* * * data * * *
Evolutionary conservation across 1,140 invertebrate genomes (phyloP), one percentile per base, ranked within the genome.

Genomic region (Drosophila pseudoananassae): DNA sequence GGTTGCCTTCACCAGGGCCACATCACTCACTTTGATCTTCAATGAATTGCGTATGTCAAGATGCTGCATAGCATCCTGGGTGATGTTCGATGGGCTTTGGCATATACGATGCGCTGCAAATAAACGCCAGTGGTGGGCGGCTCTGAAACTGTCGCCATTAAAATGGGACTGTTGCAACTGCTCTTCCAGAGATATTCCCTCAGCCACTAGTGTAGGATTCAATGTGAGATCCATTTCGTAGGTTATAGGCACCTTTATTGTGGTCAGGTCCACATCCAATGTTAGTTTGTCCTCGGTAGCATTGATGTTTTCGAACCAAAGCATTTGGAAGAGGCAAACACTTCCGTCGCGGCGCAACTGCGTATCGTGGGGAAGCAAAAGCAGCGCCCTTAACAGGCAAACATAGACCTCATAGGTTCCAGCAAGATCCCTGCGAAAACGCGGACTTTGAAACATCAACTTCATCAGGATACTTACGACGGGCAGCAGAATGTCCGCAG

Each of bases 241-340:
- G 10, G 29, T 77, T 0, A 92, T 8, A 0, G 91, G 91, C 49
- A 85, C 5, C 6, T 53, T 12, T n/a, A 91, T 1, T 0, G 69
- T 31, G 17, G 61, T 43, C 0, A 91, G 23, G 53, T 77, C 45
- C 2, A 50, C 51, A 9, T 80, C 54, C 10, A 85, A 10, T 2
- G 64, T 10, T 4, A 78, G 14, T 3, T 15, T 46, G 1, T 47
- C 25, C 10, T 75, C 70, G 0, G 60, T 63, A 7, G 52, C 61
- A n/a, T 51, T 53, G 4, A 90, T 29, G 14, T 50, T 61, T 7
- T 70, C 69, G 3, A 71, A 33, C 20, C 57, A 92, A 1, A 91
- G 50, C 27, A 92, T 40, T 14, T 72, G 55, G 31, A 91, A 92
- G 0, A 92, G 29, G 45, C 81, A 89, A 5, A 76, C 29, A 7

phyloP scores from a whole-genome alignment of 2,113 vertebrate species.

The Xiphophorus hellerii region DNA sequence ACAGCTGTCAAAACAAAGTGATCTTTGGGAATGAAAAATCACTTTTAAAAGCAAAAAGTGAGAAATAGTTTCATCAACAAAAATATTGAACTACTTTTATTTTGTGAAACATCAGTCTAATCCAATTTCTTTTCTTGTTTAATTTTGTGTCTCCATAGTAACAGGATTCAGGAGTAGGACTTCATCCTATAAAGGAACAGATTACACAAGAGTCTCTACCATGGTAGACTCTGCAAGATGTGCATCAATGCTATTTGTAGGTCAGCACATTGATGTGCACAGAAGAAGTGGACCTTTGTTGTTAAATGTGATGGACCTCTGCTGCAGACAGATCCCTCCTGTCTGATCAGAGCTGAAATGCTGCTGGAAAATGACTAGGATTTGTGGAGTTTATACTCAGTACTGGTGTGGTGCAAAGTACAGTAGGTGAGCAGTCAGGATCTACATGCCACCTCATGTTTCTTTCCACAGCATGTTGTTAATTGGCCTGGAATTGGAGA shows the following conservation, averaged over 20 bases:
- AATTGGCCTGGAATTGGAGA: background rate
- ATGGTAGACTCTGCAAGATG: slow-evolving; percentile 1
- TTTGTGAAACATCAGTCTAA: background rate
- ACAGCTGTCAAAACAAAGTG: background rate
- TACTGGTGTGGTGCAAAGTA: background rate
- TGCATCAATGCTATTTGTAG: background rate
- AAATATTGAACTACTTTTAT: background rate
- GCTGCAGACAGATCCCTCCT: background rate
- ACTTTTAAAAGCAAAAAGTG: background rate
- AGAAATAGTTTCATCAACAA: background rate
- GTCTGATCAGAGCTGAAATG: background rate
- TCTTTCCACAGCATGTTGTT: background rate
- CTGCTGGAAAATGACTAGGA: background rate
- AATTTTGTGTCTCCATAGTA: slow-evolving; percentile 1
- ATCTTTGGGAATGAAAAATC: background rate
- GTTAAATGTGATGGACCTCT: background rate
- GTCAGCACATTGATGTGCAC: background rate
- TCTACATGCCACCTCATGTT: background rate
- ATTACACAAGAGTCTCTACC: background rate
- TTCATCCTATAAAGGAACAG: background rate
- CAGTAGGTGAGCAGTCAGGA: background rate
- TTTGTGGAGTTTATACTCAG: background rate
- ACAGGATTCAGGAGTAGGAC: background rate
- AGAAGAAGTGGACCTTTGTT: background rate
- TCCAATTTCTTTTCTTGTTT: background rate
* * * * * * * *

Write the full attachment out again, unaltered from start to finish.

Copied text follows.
Evolutionary conservation across 1,140 invertebrate genomes (phyloP), one percentile per base, ranked within the genome.

Genomic region (Drosophila pseudoananassae): DNA sequence GGTTGCCTTCACCAGGGCCACATCACTCACTTTGATCTTCAATGAATTGCGTATGTCAAGATGCTGCATAGCATCCTGGGTGATGTTCGATGGGCTTTGGCATATACGATGCGCTGCAAATAAACGCCAGTGGTGGGCGGCTCTGAAACTGTCGCCATTAAAATGGGACTGTTGCAACTGCTCTTCCAGAGATATTCCCTCAGCCACTAGTGTAGGATTCAATGTGAGATCCATTTCGTAGGTTATAGGCACCTTTATTGTGGTCAGGTCCACATCCAATGTTAGTTTGTCCTCGGTAGCATTGATGTTTTCGAACCAAAGCATTTGGAAGAGGCAAACACTTCCGTCGCGGCGCAACTGCGTATCGTGGGGAAGCAAAAGCAGCGCCCTTAACAGGCAAACATAGACCTCATAGGTTCCAGCAAGATCCCTGCGAAAACGCGGACTTTGAAACATCAACTTCATCAGGATACTTACGACGGGCAGCAGAATGTCCGCAG

Each of bases 241-340:
- G 10, G 29, T 77, T 0, A 92, T 8, A 0, G 91, G 91, C 49
- A 85, C 5, C 6, T 53, T 12, T n/a, A 91, T 1, T 0, G 69
- T 31, G 17, G 61, T 43, C 0, A 91, G 23, G 53, T 77, C 45
- C 2, A 50, C 51, A 9, T 80, C 54, C 10, A 85, A 10, T 2
- G 64, T 10, T 4, A 78, G 14, T 3, T 15, T 46, G 1, T 47
- C 25, C 10, T 75, C 70, G 0, G 60, T 63, A 7, G 52, C 61
- A n/a, T 51, T 53, G 4, A 90, T 29, G 14, T 50, T 61, T 7
- T 70, C 69, G 3, A 71, A 33, C 20, C 57, A 92, A 1, A 91
- G 50, C 27, A 92, T 40, T 14, T 72, G 55, G 31, A 91, A 92
- G 0, A 92, G 29, G 45, C 81, A 89, A 5, A 76, C 29, A 7

phyloP scores from a whole-genome alignment of 2,113 vertebrate species.

The Xiphophorus hellerii region DNA sequence ACAGCTGTCAAAACAAAGTGATCTTTGGGAATGAAAAATCACTTTTAAAAGCAAAAAGTGAGAAATAGTTTCATCAACAAAAATATTGAACTACTTTTATTTTGTGAAACATCAGTCTAATCCAATTTCTTTTCTTGTTTAATTTTGTGTCTCCATAGTAACAGGATTCAGGAGTAGGACTTCATCCTATAAAGGAACAGATTACACAAGAGTCTCTACCATGGTAGACTCTGCAAGATGTGCATCAATGCTATTTGTAGGTCAGCACATTGATGTGCACAGAAGAAGTGGACCTTTGTTGTTAAATGTGATGGACCTCTGCTGCAGACAGATCCCTCCTGTCTGATCAGAGCTGAAATGCTGCTGGAAAATGACTAGGATTTGTGGAGTTTATACTCAGTACTGGTGTGGTGCAAAGTACAGTAGGTGAGCAGTCAGGATCTACATGCCACCTCATGTTTCTTTCCACAGCATGTTGTTAATTGGCCTGGAATTGGAGA shows the following conservation, averaged over 20 bases:
- AATTGGCCTGGAATTGGAGA: background rate
- ATGGTAGACTCTGCAAGATG: slow-evolving; percentile 1
- TTTGTGAAACATCAGTCTAA: background rate
- ACAGCTGTCAAAACAAAGTG: background rate
- TACTGGTGTGGTGCAAAGTA: background rate
- TGCATCAATGCTATTTGTAG: background rate
- AAATATTGAACTACTTTTAT: background rate
- GCTGCAGACAGATCCCTCCT: background rate
- ACTTTTAAAAGCAAAAAGTG: background rate
- AGAAATAGTTTCATCAACAA: background rate
- GTCTGATCAGAGCTGAAATG: background rate
- TCTTTCCACAGCATGTTGTT: background rate
- CTGCTGGAAAATGACTAGGA: background rate
- AATTTTGTGTCTCCATAGTA: slow-evolving; percentile 1
- ATCTTTGGGAATGAAAAATC: background rate
- GTTAAATGTGATGGACCTCT: background rate
- GTCAGCACATTGATGTGCAC: background rate
- TCTACATGCCACCTCATGTT: background rate
- ATTACACAAGAGTCTCTACC: background rate
- TTCATCCTATAAAGGAACAG: background rate
- CAGTAGGTGAGCAGTCAGGA: background rate
- TTTGTGGAGTTTATACTCAG: background rate
- ACAGGATTCAGGAGTAGGAC: background rate
- AGAAGAAGTGGACCTTTGTT: background rate
- TCCAATTTCTTTTCTTGTTT: background rate